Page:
My health is really important to me. I am worried about the affect these things will have on my healt. I just got so disheartened when Psychiatrist put me on the drugs that made me gain weight. I won’t even see him anymore. I see his PA, and I like her a lot better. I worked so hard to get my body to a place where I was truly comfortable with myself and in ONE MONTH he destroyed that for me. I’ve been struggling ever since. 

And what’s ridiculous, is no one else sees it. Everyone tells me that I have a killer body, but it’s not what I want. Even when I got my tattoo, it took a lot for me to post the pics of my body, b/c to me, I am over weight in those.

Homework: Pull out my pencils, pens, and/or paint, and draw how I perceive my body to be.

I have a completely distorted view of myself and I’m not sure how to fix this. Therapist absolutely can not relate to this at all though. She’s the kind of person that’s always had to work to GAIN weight. Boo hoo. So she wants to get a better idea of the difference between what actually is and what I see in myself. 
Regardless of all this body image weight phobia I’m doing something that I need to do for me. I kicking this addiction.  It’s been about 3 weeks already. I think about it every day. Not opening up that bottle is still really difficult, but I’m doing it.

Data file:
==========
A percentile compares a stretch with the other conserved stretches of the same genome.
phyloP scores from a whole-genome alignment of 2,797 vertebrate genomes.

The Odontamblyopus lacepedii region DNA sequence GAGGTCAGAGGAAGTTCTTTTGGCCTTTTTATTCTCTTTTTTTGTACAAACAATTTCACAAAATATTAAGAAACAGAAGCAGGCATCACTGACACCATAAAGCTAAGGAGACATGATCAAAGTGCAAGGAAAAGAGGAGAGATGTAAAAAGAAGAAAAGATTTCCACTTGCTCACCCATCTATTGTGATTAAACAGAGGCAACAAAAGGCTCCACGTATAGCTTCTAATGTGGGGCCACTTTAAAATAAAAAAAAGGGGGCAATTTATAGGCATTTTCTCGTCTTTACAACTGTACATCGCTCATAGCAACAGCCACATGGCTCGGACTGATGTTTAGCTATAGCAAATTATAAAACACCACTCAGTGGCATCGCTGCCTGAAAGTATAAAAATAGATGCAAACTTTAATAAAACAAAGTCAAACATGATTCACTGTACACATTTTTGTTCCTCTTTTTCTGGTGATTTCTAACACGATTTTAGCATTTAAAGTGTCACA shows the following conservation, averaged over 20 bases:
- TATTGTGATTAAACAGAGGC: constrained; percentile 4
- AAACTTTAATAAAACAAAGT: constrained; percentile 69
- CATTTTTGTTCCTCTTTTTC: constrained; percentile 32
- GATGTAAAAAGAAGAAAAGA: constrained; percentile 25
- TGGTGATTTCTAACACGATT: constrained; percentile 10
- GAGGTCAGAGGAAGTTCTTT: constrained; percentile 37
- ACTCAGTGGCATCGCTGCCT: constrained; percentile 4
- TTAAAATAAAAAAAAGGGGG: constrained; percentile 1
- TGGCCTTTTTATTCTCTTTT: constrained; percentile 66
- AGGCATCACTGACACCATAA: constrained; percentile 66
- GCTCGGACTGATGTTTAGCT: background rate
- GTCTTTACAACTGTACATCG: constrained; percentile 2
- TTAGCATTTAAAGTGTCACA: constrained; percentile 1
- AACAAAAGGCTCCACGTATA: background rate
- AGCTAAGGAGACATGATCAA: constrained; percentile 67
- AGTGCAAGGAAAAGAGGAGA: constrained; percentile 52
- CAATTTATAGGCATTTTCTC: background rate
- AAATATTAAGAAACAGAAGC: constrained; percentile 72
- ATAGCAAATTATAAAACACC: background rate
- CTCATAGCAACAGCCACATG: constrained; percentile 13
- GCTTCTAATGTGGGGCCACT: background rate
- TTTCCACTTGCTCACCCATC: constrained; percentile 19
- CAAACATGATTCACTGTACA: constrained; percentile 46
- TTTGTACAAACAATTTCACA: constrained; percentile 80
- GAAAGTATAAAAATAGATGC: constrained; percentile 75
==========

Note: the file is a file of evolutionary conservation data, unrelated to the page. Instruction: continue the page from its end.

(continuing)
And despite all these bad thoughts, and these overwhelming feelings that I should be hiding myself away so no one can look at me, I’m still going out. I’m still working to put myself out there. Hell, I’m still dating! In fact I had a date with Tech Boy right after my session.

So, we haven’t had sex yet (not to be confused with not doing a lot of other stuff though haha). This actually freaks me out. He hasn’t pressured me for it at all. I don’t know if it’s because his ankle is still broken or what.  It makes me paranoid though. Even though he’s like super cuddly, eye contact, really into everything I say… wtf? I have to say, he is a Borderline’s dream to sleep with. Let me tell you how much I love waking up next to someone like him. If I even try rolling away from him he pulls me back and wraps his arms around me. And then says he could stay like that all day. So I guess all in all things are going relatively well there.